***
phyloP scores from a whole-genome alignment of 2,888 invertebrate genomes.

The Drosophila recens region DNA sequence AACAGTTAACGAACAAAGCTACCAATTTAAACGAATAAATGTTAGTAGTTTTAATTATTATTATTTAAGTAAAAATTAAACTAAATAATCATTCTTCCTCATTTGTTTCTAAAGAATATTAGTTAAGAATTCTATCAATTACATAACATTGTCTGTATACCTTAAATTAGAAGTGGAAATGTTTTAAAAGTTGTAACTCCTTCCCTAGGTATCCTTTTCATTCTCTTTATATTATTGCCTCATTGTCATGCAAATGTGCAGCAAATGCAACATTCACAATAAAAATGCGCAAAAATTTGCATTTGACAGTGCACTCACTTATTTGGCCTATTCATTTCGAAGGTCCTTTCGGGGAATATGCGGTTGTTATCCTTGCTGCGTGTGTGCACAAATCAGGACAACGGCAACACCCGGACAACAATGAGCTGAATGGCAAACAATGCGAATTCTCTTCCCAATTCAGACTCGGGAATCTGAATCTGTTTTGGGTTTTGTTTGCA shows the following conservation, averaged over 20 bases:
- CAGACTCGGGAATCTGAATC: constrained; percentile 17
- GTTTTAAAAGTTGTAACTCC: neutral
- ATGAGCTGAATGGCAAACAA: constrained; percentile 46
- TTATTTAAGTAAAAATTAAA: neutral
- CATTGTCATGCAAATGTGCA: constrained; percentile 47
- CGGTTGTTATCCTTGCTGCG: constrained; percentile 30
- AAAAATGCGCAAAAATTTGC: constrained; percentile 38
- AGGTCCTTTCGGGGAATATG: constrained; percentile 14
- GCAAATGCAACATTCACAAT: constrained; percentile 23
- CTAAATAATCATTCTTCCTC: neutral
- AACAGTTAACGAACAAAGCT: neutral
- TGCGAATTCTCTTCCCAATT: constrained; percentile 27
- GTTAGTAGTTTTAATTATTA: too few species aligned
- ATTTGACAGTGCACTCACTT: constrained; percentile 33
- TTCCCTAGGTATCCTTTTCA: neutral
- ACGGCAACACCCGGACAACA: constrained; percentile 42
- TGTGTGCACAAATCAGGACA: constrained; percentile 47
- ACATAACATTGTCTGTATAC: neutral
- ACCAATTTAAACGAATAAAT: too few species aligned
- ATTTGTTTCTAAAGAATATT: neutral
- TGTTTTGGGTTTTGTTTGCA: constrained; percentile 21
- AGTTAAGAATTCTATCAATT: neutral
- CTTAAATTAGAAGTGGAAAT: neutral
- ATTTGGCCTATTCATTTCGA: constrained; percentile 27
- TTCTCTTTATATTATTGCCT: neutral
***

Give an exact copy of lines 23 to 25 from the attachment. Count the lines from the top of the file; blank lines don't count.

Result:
- TGTTTTGGGTTTTGTTTGCA: constrained; percentile 21
- AGTTAAGAATTCTATCAATT: neutral
- CTTAAATTAGAAGTGGAAAT: neutral